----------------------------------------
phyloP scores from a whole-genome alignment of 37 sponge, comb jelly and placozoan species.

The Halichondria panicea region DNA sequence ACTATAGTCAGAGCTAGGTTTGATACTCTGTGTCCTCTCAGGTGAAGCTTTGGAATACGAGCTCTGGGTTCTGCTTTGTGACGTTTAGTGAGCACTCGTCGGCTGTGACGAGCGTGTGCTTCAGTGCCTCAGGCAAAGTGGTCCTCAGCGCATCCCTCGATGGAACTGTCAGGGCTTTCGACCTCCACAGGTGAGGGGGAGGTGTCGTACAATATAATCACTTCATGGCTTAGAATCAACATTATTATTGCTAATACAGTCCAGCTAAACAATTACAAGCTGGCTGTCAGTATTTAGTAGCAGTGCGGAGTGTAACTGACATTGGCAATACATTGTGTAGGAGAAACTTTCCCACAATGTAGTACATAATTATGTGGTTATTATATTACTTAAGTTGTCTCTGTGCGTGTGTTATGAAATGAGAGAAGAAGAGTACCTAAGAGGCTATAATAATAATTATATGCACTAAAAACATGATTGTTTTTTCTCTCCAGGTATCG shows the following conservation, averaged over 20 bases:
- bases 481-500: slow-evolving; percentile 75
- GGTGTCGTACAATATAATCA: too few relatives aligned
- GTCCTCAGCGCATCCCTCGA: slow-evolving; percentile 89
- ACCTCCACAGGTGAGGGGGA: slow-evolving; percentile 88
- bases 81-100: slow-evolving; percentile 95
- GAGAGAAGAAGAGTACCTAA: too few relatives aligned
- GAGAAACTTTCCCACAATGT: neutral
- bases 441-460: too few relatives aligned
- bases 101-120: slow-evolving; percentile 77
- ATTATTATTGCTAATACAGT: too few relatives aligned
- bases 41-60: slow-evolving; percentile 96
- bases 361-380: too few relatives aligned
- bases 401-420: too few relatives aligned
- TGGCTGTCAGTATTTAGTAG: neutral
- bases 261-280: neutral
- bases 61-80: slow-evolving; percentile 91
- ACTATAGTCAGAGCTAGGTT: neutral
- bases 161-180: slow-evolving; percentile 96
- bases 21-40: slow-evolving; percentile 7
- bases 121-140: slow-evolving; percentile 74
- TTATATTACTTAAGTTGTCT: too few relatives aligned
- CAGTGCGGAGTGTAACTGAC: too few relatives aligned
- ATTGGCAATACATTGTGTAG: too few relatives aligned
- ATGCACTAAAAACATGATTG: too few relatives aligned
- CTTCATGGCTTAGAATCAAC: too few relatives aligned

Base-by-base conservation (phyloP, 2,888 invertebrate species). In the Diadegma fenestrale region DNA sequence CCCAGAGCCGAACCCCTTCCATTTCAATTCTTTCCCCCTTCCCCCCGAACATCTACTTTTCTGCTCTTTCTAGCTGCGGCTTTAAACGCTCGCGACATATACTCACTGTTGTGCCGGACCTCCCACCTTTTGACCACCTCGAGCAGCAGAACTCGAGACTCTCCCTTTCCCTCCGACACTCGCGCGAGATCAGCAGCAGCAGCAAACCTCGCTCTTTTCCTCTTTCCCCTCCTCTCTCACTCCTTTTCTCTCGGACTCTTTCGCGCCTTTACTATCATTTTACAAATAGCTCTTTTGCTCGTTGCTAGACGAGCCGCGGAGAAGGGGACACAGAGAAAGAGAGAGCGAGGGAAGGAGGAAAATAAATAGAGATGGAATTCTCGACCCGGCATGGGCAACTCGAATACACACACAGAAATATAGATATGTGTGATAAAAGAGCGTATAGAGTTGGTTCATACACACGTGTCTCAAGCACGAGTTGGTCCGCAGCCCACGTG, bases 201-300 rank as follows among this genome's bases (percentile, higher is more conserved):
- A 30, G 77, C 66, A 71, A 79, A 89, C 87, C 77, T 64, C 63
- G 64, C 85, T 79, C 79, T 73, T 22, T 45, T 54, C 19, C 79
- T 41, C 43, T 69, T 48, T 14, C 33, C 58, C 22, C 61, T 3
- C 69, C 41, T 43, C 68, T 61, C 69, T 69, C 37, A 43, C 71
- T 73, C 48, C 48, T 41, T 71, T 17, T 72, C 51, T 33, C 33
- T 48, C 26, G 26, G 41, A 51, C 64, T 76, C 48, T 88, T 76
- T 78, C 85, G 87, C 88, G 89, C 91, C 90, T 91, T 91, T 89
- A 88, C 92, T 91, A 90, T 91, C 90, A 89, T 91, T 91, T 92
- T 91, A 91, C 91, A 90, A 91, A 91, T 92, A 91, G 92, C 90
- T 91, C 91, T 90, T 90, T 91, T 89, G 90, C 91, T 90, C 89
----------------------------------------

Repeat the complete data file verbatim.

phyloP scores from a whole-genome alignment of 37 sponge, comb jelly and placozoan species.

The Halichondria panicea region DNA sequence ACTATAGTCAGAGCTAGGTTTGATACTCTGTGTCCTCTCAGGTGAAGCTTTGGAATACGAGCTCTGGGTTCTGCTTTGTGACGTTTAGTGAGCACTCGTCGGCTGTGACGAGCGTGTGCTTCAGTGCCTCAGGCAAAGTGGTCCTCAGCGCATCCCTCGATGGAACTGTCAGGGCTTTCGACCTCCACAGGTGAGGGGGAGGTGTCGTACAATATAATCACTTCATGGCTTAGAATCAACATTATTATTGCTAATACAGTCCAGCTAAACAATTACAAGCTGGCTGTCAGTATTTAGTAGCAGTGCGGAGTGTAACTGACATTGGCAATACATTGTGTAGGAGAAACTTTCCCACAATGTAGTACATAATTATGTGGTTATTATATTACTTAAGTTGTCTCTGTGCGTGTGTTATGAAATGAGAGAAGAAGAGTACCTAAGAGGCTATAATAATAATTATATGCACTAAAAACATGATTGTTTTTTCTCTCCAGGTATCG shows the following conservation, averaged over 20 bases:
- bases 481-500: slow-evolving; percentile 75
- GGTGTCGTACAATATAATCA: too few relatives aligned
- GTCCTCAGCGCATCCCTCGA: slow-evolving; percentile 89
- ACCTCCACAGGTGAGGGGGA: slow-evolving; percentile 88
- bases 81-100: slow-evolving; percentile 95
- GAGAGAAGAAGAGTACCTAA: too few relatives aligned
- GAGAAACTTTCCCACAATGT: neutral
- bases 441-460: too few relatives aligned
- bases 101-120: slow-evolving; percentile 77
- ATTATTATTGCTAATACAGT: too few relatives aligned
- bases 41-60: slow-evolving; percentile 96
- bases 361-380: too few relatives aligned
- bases 401-420: too few relatives aligned
- TGGCTGTCAGTATTTAGTAG: neutral
- bases 261-280: neutral
- bases 61-80: slow-evolving; percentile 91
- ACTATAGTCAGAGCTAGGTT: neutral
- bases 161-180: slow-evolving; percentile 96
- bases 21-40: slow-evolving; percentile 7
- bases 121-140: slow-evolving; percentile 74
- TTATATTACTTAAGTTGTCT: too few relatives aligned
- CAGTGCGGAGTGTAACTGAC: too few relatives aligned
- ATTGGCAATACATTGTGTAG: too few relatives aligned
- ATGCACTAAAAACATGATTG: too few relatives aligned
- CTTCATGGCTTAGAATCAAC: too few relatives aligned

Base-by-base conservation (phyloP, 2,888 invertebrate species). In the Diadegma fenestrale region DNA sequence CCCAGAGCCGAACCCCTTCCATTTCAATTCTTTCCCCCTTCCCCCCGAACATCTACTTTTCTGCTCTTTCTAGCTGCGGCTTTAAACGCTCGCGACATATACTCACTGTTGTGCCGGACCTCCCACCTTTTGACCACCTCGAGCAGCAGAACTCGAGACTCTCCCTTTCCCTCCGACACTCGCGCGAGATCAGCAGCAGCAGCAAACCTCGCTCTTTTCCTCTTTCCCCTCCTCTCTCACTCCTTTTCTCTCGGACTCTTTCGCGCCTTTACTATCATTTTACAAATAGCTCTTTTGCTCGTTGCTAGACGAGCCGCGGAGAAGGGGACACAGAGAAAGAGAGAGCGAGGGAAGGAGGAAAATAAATAGAGATGGAATTCTCGACCCGGCATGGGCAACTCGAATACACACACAGAAATATAGATATGTGTGATAAAAGAGCGTATAGAGTTGGTTCATACACACGTGTCTCAAGCACGAGTTGGTCCGCAGCCCACGTG, bases 201-300 rank as follows among this genome's bases (percentile, higher is more conserved):
- A 30, G 77, C 66, A 71, A 79, A 89, C 87, C 77, T 64, C 63
- G 64, C 85, T 79, C 79, T 73, T 22, T 45, T 54, C 19, C 79
- T 41, C 43, T 69, T 48, T 14, C 33, C 58, C 22, C 61, T 3
- C 69, C 41, T 43, C 68, T 61, C 69, T 69, C 37, A 43, C 71
- T 73, C 48, C 48, T 41, T 71, T 17, T 72, C 51, T 33, C 33
- T 48, C 26, G 26, G 41, A 51, C 64, T 76, C 48, T 88, T 76
- T 78, C 85, G 87, C 88, G 89, C 91, C 90, T 91, T 91, T 89
- A 88, C 92, T 91, A 90, T 91, C 90, A 89, T 91, T 91, T 92
- T 91, A 91, C 91, A 90, A 91, A 91, T 92, A 91, G 92, C 90
- T 91, C 91, T 90, T 90, T 91, T 89, G 90, C 91, T 90, C 89